The one-stop strategy is also reflected in Academy's selection of locations and in its store design. A key concept is customer convenience. Potential sites without an easy-in and easy-out accessibility and ample parking, even if in promising neighborhoods, are dropped from consideration. The interior layout of the stores is also important, designed for efficient shoppers who, from a single visit, know where to find things. According to David Gochman, Academy stores "arrange things where people can get in and out in about five minutes if they want to."

Both its merchandising efficiency and range and quality of merchandise have helped ensure Academy's great success. It has managed to keep its prices competitive through an effective control of inventory and distribution at its 775,000-square-foot facility in Houston. Through computerized monitoring of sales and accurate and efficient inventory control, the company can restock any of its outlets' depleted items within a day or two. As soon as a store sells an item, its replacement is ordered and virtually on its way.

Beyond the Houston epicenter, some urban communities have encouraged Academy to open two or more outlets. For example, in early 1999 it opened an additional Austin store, which, added to the four stores originally owned by Max Gochman, brought the total number of Austin outlets to five. The new 52,500-square-foot facility reflected the rationale behind the company's site selection. As CEO David Gochman explained, the locale was chosen because "demographically it's a very strong area, in terms of population and income." It is a site with a cluster of retail stores and other businesses, an area that promised to draw many "drop in" shoppers. As in the case of all of Academy's new stores, its accessibility was also a major factor.

Academy's low-price, high-volume formula has resulted in a steady increase in retail sales and earnings through the 1990s, which, respectively, grew at an average rate of about 25 percent and 35 percent per annum. Its rapid expansion also is seen in its increase in the number of its employees. In 1997 alone there was a 14.3 percent boost in that number. In 1998 that sustained growth propelled Academy into the ranks of top 100 specialty stores in the nation, moving it past 19 other companies to rank 81st. In that year its total number of stores numbered 44.

Future Plans

Academy has plans for cautious but continued expansion and seems well positioned to meet its current projections of a rate of expansion equaling that of the 1990s. In addition to opening new outlets in four of the states in which it currently operates--Texas, Oklahoma, Louisiana, and Alabama--it intends to expand its market into additional states in the Southeast. One selected location outside its current four states is in Franklin, Tennessee, where the company hopes to open a new store in the summer of 1999. In all, management anticipates that five to eight new stores will be opened each year for the next several years. If the rate of growth that occurred in the 1990s is any indication, Academy's should remain an ongoing success story for a long time.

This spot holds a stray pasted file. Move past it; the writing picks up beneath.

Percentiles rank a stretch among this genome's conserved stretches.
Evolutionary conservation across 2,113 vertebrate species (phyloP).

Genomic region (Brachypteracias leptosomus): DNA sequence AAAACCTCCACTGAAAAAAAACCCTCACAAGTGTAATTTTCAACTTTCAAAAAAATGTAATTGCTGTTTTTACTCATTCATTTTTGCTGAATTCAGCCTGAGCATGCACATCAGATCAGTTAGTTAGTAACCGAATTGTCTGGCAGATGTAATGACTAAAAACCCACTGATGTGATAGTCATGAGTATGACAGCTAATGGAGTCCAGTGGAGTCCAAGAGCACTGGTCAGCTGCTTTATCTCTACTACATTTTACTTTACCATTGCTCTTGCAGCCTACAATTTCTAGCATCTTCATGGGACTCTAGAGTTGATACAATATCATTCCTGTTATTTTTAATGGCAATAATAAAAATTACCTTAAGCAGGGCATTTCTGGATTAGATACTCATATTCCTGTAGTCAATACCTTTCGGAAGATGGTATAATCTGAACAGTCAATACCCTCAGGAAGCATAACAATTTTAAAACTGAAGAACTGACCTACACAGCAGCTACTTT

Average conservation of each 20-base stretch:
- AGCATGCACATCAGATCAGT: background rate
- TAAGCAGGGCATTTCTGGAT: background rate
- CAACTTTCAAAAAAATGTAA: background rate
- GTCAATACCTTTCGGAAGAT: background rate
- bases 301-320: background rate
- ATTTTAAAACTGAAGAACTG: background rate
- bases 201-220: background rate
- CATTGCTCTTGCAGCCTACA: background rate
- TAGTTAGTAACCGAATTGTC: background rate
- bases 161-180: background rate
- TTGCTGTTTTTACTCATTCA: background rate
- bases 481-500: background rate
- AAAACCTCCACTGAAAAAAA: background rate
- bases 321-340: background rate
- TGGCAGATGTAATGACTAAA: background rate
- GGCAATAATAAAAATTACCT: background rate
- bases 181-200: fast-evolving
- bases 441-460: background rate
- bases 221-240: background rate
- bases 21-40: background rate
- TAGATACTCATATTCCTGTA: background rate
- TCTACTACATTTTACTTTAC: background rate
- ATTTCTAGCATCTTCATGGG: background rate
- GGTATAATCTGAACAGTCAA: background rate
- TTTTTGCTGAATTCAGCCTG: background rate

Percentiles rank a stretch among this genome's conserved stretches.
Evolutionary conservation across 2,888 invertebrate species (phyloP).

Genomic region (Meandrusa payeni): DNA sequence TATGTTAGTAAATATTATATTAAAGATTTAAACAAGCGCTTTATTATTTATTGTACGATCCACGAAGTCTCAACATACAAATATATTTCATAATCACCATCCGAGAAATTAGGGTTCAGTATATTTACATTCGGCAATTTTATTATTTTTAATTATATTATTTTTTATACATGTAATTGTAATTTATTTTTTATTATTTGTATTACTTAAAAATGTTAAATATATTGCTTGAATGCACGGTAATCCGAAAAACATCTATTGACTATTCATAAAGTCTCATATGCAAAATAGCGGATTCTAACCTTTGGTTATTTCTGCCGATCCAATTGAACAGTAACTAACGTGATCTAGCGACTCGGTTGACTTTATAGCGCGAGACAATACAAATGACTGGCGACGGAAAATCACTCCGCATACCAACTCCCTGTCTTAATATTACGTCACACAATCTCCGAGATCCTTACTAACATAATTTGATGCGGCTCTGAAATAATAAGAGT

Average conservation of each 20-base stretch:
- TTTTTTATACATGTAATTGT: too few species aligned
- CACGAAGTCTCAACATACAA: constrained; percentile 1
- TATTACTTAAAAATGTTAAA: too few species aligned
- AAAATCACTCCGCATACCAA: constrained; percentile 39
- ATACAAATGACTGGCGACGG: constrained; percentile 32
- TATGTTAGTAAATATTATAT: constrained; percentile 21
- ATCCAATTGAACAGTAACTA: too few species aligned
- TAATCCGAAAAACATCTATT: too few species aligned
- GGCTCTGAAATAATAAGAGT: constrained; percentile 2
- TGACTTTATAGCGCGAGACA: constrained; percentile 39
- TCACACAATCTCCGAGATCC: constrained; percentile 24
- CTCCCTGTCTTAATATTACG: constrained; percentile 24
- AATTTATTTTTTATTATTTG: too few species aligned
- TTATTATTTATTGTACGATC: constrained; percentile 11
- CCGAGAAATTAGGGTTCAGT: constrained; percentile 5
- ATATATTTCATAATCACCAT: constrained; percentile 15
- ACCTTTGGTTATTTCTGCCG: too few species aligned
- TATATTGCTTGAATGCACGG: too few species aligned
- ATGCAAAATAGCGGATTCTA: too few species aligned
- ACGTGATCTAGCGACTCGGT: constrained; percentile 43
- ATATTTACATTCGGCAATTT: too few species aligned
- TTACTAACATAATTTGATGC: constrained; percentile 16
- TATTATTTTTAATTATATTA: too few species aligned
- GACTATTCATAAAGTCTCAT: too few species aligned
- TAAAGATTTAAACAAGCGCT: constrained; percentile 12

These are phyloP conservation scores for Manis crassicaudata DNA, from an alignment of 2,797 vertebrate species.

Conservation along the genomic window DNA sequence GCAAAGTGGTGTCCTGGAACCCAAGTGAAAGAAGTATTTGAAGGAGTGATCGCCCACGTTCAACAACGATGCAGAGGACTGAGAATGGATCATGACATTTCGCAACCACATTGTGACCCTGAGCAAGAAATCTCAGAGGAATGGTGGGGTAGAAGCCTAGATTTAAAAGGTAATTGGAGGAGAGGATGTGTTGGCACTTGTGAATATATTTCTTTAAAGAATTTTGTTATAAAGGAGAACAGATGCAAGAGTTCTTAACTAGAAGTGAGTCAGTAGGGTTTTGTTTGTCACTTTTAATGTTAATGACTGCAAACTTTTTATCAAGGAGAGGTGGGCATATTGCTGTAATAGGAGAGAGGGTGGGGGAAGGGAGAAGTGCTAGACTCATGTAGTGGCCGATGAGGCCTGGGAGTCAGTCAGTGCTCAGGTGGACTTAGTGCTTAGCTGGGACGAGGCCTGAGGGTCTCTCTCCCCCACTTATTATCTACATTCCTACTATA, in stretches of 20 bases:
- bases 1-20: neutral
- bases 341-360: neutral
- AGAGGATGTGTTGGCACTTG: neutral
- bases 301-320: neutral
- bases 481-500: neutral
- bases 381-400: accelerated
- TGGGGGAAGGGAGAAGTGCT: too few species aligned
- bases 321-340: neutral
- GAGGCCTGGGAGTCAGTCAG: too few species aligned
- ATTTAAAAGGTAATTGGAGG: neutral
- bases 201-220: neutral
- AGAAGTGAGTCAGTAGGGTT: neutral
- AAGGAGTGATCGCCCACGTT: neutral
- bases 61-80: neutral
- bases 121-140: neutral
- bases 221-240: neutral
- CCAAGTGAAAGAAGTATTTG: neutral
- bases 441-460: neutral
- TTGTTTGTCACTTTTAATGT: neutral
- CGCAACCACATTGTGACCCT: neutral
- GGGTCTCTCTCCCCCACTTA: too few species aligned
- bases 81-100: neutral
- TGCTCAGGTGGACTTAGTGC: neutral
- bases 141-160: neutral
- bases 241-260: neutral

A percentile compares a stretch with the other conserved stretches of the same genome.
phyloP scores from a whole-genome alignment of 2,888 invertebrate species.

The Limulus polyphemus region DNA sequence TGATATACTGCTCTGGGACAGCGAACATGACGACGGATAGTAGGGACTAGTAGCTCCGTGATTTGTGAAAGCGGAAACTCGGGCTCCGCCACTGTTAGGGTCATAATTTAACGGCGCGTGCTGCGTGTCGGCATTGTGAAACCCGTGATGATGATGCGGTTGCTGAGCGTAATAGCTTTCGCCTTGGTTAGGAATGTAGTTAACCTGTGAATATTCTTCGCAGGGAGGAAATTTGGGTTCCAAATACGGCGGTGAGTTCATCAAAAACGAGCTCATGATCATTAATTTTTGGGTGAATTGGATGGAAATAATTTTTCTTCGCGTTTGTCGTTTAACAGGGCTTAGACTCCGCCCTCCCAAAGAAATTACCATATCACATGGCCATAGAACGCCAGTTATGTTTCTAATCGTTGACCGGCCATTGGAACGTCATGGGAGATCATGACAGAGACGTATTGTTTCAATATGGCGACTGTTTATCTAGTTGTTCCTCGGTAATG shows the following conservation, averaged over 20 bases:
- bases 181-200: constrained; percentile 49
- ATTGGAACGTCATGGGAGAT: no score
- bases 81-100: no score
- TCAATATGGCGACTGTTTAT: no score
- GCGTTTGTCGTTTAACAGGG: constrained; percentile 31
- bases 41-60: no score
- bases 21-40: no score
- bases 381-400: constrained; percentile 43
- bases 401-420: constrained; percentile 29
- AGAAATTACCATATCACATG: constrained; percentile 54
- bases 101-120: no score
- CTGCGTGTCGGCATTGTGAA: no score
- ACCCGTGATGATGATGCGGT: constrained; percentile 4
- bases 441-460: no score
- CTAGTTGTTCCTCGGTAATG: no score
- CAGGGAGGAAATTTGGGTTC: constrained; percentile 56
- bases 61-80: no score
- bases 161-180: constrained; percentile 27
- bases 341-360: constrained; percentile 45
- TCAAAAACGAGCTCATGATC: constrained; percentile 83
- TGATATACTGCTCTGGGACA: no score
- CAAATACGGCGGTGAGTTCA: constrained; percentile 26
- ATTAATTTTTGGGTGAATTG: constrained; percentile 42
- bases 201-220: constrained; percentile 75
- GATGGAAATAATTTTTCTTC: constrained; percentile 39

Although David Gochman has stated that going public is not impossible, the company is likely to remain private for the immediate future. It has always been able to finance its operations and growth from its profits and from loans from the Chase Bank of Texas, with which it has maintained an excellent business relationship.

Further Reading:

  • Elder, Laura E., "From Civil Rights Champion to Sporting Goods Star," Houston Business Journal, December 15, 1995, p. 14.
  • Feitelberg, Rosemary, "At the Super Show: Women's Impact Big, But Lots More To Do," Women's Wear Daily, February 20, 1997, p. 1.
  • "High-Stepping Times," Houston Business Journal, October 29, 1990, p. 2.
  • Hudgins, Matt, "Academy Indicates Graduating Retail Area," Austin Business Journal, September 21, 1998.
  • Marchese, Amy, "Academy Sports & Outdoors Shooting for Summer 1999 Opening," Tennessean, August 20, 1998, n.p.
  • "NRF's Stores Magazine Released List of Top 100 Specialty Stores," PR Newswire, August 5, 1998, p. 21.
  • Simon, Dana, "Sports Retail Center Planned for Site," Tulsa World, Bus. Sec., June 19, 1998.
  • "Sports Store Opens with Special Events," Daily Oklahoman, Community Sec., October 2, 1998.

Source: International Directory of Company Histories, Vol. 27. St. James Press, 1999.